At the diocesan synod held in November, the elected members from both the houses of lay and clergy approved the budget with just four voting against.

The overall call for next year will reduce by 1.6% with the individual parish calls being set through the new deanery led MMF allocation method.

Prior to the full budget presentation and debate, members had heard from diocesan secretary Esther Pollard who gave a presentation on the feedback gathered at the September synod. In September, members considered a number of questions relating to the finances of the diocese and its parishes. Further feedback from in-parish discussions after September’s synod were also included.

The session encouraged comments and lead into a presentation by the chairman of the Truro Diocesan Board of Finance Ltd, Mike Sturgess, on the proposed budget for 2020, of which members had been able to review in the weeks before synod.

During the debate that followed the main points centred on ministry, deprivation and poverty.

In response to concerns raised relating to the number of proposed stipendiary priests in Pydar deanery, Mike said: “Clergy are not the only ‘sales force’. The idea that someone can only be effective if they have a dog collar is not a good one. It ignores all the other types of ministry, lay ministry, youth workers, family and children’s workers.”

General Synod member and diocesan social responsibility officer Andrew Yates spoke in relation to earlier comments made by Mike regarding changes to how national funding from the Church Commissioners was allocated. The diocese is required to report on where and how the money is spent in relation to work on deprivation and poverty. Andrew said: “The diocese has resources when it comes to understanding deprivation in our diocese through many channels including Transformation Cornwall. To say that the diocese needs to justify how this money is spent is the wrong way of putting it. It is a bottom up process. It is called the Low Income Communities Fund. It’s about going to those low income communities and asking them ‘what can we do for you?’”.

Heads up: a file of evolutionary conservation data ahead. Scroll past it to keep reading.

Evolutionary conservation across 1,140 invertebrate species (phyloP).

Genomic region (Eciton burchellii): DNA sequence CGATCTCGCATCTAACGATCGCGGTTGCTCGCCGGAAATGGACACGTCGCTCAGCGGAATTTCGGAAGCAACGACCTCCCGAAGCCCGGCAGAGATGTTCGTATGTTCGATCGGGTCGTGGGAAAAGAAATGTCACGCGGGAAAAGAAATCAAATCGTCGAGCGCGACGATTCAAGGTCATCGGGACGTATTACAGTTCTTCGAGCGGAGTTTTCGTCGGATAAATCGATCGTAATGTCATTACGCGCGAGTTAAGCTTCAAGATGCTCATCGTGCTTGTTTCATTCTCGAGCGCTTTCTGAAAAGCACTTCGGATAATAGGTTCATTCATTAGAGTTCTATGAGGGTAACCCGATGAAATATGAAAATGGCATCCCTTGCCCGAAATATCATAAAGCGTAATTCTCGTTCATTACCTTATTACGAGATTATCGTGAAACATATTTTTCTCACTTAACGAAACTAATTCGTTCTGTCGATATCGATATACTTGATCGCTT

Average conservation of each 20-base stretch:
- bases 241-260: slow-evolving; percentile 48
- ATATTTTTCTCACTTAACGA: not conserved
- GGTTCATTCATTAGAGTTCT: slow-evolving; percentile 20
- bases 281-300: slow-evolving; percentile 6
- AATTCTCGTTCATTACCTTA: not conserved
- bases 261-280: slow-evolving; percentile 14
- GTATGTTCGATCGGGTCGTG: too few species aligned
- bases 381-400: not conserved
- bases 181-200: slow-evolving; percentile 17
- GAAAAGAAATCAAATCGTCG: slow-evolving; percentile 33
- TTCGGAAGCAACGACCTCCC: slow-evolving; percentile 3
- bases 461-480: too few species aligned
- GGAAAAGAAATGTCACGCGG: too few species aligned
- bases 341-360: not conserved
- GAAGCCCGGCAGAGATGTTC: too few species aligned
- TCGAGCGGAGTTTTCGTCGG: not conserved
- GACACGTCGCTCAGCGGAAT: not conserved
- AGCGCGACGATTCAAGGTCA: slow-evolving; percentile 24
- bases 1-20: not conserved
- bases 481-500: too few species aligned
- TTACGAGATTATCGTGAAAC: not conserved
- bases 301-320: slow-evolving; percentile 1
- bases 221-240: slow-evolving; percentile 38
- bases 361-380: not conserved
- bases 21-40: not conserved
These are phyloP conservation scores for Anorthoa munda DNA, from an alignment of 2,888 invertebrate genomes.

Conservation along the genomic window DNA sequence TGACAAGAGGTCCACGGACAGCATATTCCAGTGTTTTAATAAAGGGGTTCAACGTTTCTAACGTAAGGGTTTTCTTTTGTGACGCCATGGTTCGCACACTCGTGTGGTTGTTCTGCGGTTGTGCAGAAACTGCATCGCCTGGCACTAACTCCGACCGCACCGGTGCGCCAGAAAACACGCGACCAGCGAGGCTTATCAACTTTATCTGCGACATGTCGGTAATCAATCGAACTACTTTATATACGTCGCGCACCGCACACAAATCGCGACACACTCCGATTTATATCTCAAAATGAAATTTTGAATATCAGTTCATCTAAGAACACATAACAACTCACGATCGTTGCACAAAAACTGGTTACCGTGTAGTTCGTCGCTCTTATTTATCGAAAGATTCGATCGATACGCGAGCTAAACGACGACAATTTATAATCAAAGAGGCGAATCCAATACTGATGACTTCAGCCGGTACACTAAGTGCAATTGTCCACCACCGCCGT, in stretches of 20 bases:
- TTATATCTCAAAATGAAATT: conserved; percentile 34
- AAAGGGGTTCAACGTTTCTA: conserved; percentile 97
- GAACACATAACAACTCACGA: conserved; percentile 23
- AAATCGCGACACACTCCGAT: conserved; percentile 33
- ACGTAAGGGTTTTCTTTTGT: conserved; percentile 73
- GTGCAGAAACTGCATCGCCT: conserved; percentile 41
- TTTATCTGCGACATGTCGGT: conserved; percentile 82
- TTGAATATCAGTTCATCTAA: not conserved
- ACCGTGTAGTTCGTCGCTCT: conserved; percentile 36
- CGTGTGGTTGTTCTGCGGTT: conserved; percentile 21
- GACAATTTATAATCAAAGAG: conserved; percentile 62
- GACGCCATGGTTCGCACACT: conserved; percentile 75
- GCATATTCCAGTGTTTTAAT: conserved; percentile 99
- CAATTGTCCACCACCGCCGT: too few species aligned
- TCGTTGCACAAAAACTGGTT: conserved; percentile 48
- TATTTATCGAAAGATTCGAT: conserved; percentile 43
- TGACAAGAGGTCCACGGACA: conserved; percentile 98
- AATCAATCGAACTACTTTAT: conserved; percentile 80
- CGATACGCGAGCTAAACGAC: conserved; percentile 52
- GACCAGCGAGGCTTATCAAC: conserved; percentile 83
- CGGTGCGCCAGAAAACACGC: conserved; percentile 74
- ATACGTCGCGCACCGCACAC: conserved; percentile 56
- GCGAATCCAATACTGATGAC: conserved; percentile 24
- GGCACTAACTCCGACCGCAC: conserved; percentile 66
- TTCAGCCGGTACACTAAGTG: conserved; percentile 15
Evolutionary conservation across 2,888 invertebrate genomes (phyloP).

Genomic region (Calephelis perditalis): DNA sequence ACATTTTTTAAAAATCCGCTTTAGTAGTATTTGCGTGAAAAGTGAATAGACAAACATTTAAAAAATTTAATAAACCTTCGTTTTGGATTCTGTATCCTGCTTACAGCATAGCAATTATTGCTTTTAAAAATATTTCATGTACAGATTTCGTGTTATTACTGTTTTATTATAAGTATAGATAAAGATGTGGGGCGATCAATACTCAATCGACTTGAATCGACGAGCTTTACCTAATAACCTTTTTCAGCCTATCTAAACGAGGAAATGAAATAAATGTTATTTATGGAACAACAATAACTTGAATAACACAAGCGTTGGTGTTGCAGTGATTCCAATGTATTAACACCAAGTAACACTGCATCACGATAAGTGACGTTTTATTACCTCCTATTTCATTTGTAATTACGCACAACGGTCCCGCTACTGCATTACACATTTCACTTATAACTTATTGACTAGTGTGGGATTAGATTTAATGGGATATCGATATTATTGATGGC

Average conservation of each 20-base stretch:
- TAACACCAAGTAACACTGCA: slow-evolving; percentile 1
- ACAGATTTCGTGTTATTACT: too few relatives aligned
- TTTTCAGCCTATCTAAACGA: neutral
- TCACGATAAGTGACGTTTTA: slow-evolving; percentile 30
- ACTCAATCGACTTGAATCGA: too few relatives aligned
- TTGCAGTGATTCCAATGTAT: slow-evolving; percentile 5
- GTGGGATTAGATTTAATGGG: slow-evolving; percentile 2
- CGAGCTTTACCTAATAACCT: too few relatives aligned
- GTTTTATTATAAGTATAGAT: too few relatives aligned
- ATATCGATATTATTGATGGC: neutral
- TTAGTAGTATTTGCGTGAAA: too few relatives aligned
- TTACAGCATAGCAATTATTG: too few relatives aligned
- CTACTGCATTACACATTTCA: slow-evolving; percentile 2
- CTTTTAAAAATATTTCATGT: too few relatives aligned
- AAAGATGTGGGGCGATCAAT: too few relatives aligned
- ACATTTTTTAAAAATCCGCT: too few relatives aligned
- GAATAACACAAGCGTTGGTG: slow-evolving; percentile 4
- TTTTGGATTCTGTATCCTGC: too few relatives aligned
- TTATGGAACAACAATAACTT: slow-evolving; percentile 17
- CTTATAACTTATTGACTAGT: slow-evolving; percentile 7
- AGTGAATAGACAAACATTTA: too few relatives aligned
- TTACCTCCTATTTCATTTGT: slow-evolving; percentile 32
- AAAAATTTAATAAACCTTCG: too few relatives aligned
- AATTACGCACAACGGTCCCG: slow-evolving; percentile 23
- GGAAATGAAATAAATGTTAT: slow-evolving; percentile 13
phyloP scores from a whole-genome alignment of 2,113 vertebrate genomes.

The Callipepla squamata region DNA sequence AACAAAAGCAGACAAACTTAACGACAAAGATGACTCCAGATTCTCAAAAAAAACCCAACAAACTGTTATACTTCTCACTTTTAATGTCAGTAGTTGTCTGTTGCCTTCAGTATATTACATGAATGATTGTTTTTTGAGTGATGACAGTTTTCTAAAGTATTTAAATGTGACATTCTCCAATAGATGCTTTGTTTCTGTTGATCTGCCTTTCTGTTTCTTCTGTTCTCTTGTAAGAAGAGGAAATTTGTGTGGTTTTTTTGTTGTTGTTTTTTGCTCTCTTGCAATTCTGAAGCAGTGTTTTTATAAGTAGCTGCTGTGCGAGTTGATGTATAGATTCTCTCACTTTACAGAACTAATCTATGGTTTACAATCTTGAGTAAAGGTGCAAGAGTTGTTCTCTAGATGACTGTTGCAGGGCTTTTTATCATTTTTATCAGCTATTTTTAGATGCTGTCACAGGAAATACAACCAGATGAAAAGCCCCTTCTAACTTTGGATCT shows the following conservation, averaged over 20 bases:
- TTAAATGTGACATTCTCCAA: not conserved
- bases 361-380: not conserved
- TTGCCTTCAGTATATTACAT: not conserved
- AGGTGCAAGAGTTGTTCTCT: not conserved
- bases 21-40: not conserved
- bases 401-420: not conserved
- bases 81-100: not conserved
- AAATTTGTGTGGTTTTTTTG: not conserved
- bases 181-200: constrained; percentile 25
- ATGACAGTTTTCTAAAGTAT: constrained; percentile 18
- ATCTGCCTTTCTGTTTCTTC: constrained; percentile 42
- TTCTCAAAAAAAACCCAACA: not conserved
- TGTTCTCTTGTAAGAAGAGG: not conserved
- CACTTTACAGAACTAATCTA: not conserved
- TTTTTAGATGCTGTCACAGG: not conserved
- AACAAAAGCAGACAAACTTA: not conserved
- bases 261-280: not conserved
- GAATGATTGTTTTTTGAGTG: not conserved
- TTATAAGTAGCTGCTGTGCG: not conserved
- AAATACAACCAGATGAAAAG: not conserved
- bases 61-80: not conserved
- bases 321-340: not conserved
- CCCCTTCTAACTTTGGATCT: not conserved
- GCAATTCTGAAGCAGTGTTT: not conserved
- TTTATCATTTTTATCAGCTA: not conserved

After noting her appreciation for the way the budget report is now provided in greater detail Revd Sian Yates said: “I am so pleased that we started with the bishop’s opening address on hope. We can have hope and be radical but by doing things differently. We are given money by the Church Commissioners to work among the poor. I understand what a hole it would make if we were to use that money to really help the poor.”

Many spoke of their concerns in relation to setting any deficit budget without a plan in place to balance the budget going forward. Bishop Philip addressed these concerns saying: “I would share your anxiety if that were the case. There are a number of things going on. We are not solely relying on an MMF receipts increase.”

Taking up the theme of being radical to grow the church, Revd Elly Sheard, synod member and chaplain to Truro College, said: “One of the ways in which we need to think more radically is in terms of how we structure the Church with respect to communities. We hear about parishes but most of the world doesn’t operate like that. The communities they belong to aren’t geographically based. Communities could be schools, people’s work places, hospitals. The Church needs to look at how we engage with the whole of our communities including online rather than being expected to do it all from our parishes, which are only our geographical units.”

“If God is leading us into something new,
then let it be.”

Ending the debate before the vote, Bishop Philip said: “If God is leading us into something new, then let it be.”

The budget was approved following a vote, which saw four members vote against it.